ORIGINAL RESEARCH article
HSV-2 Infection of Human Genital Epithelial Cells Upregulates TLR9 Expression Through the SP1/JNK Signaling Pathway
- 1Institute for Infection and Immunity, St George's, University of London, London, United Kingdom
- 2State Key Laboratory of Virology, Wuhan Institute of Virology, Chinese Academy of Sciences, Wuhan, China
- 3University of Chinese Academy of Sciences, Beijing, China
- 4Institute for Clinical Research Center, Wuhan Medical and Healthcare Center for Women and Children, Wuhan, China
- 5Department of Ultrasound, Jiangxi Provincial Maternal and Child Health Hospital, Nanchang, China
It is known that herpes simplex virus type 2 (HSV-2) triggers the activation of Toll-like receptor (TLR) 9 signaling pathway and the consequent production of antiviral cytokines in dendritic cells. However, the impact of HSV-2 infection on TLR9 expression and signaling in genital epithelial cells, the primary HSV-2 targets, has yet to be determined. In the current study, by using both human genital epithelial cell lines and primary genital epithelial cells as models, we found that HSV-2 infection enhances TLR9 expression at both mRNA and protein levels. Such enhancement is virus replication-dependent and CpG-independent, while the HSV-2-mediated upregulation of TLR9 does not activate TLR9 signaling pathway. Mechanistically, a SP1 binding site on TLR9 promoter appears to be essential for HSV-2-induced TLR9 transactivation. Upon HSV-2 infection, SP1 translocates from the cytoplasm to the nucleus, and consequently binds to TLR9 promoter. By using specific inhibitors, the JNK signaling pathway is shown to be involved in the HSV-2-induced TLR9 transactivation, while HSV-2 infection increases the phosphorylation but not the total level of JNK. In agreement, antagonism of JNK signaling pathway inhibits the HSV-2-induced SP1 nuclear translocation. Taken together, our study demonstrates that HSV-2 infection of human genital epithelial cells promotes TLR9 expression through SP1/JNK signaling pathway. Findings in this study provide insights into HSV-2-host interactions and potential targets for immune intervention.
Herpes simplex virus type 2 (HSV-2) is a large double-stranded DNA (dsDNA) virus that primarily infects genital epithelial cells during the lytic cycle and can also eslishes a lifelong latency in the sacral ganglia (1). HSV-2 infection causes clinical manifestations such as genital ulcers, blindness and encephalitis (2, 3). HSV-2 is epidemiologically proven to enhance HIV-1 acquisition, transmission and disease progression (4–6). An implication of HSV-2 to the pathogenesis of Kaposi's sarcoma has also been proposed (7). To date, there are still no preventative vaccines or curative measures available against HSV-2.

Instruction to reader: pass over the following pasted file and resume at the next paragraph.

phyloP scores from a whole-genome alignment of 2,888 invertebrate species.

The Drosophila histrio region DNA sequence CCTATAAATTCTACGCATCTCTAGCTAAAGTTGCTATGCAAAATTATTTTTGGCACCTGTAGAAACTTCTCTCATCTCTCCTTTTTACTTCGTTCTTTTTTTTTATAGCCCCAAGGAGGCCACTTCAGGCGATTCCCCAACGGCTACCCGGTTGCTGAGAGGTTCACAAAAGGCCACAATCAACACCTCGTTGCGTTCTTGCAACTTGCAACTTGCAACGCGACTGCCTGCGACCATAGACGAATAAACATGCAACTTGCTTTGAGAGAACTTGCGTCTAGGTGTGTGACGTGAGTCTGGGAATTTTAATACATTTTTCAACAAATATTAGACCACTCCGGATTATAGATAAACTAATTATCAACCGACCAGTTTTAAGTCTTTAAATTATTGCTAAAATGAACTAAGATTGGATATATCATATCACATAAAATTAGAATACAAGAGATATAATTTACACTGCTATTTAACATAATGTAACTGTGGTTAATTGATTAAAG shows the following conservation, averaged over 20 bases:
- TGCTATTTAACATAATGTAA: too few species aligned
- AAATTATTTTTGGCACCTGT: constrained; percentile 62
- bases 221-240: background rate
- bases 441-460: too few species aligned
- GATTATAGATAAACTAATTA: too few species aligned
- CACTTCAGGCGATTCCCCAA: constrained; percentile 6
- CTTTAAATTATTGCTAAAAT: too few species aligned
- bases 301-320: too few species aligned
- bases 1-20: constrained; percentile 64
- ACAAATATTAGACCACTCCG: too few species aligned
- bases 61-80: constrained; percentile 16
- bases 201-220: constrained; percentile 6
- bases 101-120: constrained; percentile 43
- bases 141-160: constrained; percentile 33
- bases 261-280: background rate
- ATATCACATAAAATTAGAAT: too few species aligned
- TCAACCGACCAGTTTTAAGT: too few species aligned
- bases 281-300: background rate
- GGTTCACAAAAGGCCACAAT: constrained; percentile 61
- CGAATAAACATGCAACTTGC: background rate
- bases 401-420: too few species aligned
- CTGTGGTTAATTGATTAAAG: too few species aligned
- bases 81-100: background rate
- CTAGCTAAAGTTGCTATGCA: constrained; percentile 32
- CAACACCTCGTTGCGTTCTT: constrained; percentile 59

During its infection and replication, HSV-2 can trigger innate immunity through various recognition signaling pathways including Toll-like receptor (TLR)-dependent and independent pathways (8–10). TLRs are type I transmembrane proteins that recognize pathogen-associated molecular patterns (PAMPs) and signal via MyD88-dependent or TRIF-dependent pathways. Different TLRs can recognize different HSV-2 components. For instance, TLR2 recognizes glycoproteins gH/gL and gB (11), TLR3 recognizes viral double-stranded RNA (dsRNA) (12) and TLR9 recognizes unmethylated CpG motifs in viral dsDNA (13). Activation of TLR-mediated signaling pathways leads to the production of inflammatory cytokines.
Recognition of HSV-2 by TLRs, in particular TLR9, has been reported by several studies. For instance, in plasmacytoid dendritic cells (pDCs), both HSV-1 and HSV-2 can stimulate IFN-α expression via TLR9/MyD88 signaling pathway, and this stimulation is not viral replication-dependent (13). Certain strains of HSV-1/2 are sequentially recognized by TLR2 and TLR9 in conventional DCs (cDCs), but not pDCs, for the induction of IL-6 and IL-12 (14). However, most of these studies adopted immunocompetent cells like DCs as models, and discrepancies have been observed (15). Given that HSV-2 predominantly infects epithelial cells at the portal of viral entry, the findings obtained from DCs may not well represent the events during its primary infection. In addition, previous studies mainly focused on whether and how HSV-2 infection triggers the activation of TLR9 signaling pathway, with little attention being paid to the regulation of TLR9 expression.
In this study, by using human genital epithelial cell lines and primary genital epithelial cells as models, we investigated the impact of HSV-2 infection on TLR9 expression and signaling. We demonstrated that HSV-2 upregulates TLR9 expression but does not activate TLR9 signaling pathway. We further revealed that HSV-2 enhances TLR9 expression in a viral replication-dependent manner by promoting TLR9 promoter activation via SP1/JNK signaling pathway.
Materials and Methods
Cells, Virus, and Inhibitors
Vero cell line and human cervical epithelial cell lines ME-180 and HeLa were purchased from American Type Culture Collection (ATCC) and cultured in DMEM supplemented with 10% FBS and antibiotics. HSV-2 (G strain) was obtained from LGC standards, propagated in ME-180, and titrated in Vero cells. Titrated virus stocks were aliquoted and stored at −80°C until use. Signaling inhibitors specifically targeting TBK1/IKKε (BX795), IκB-α (BAY11-7082), JNK (SP600125), and p38 (SB203580) were purchased from InvivoGen and used according to the manufacturer's instructions.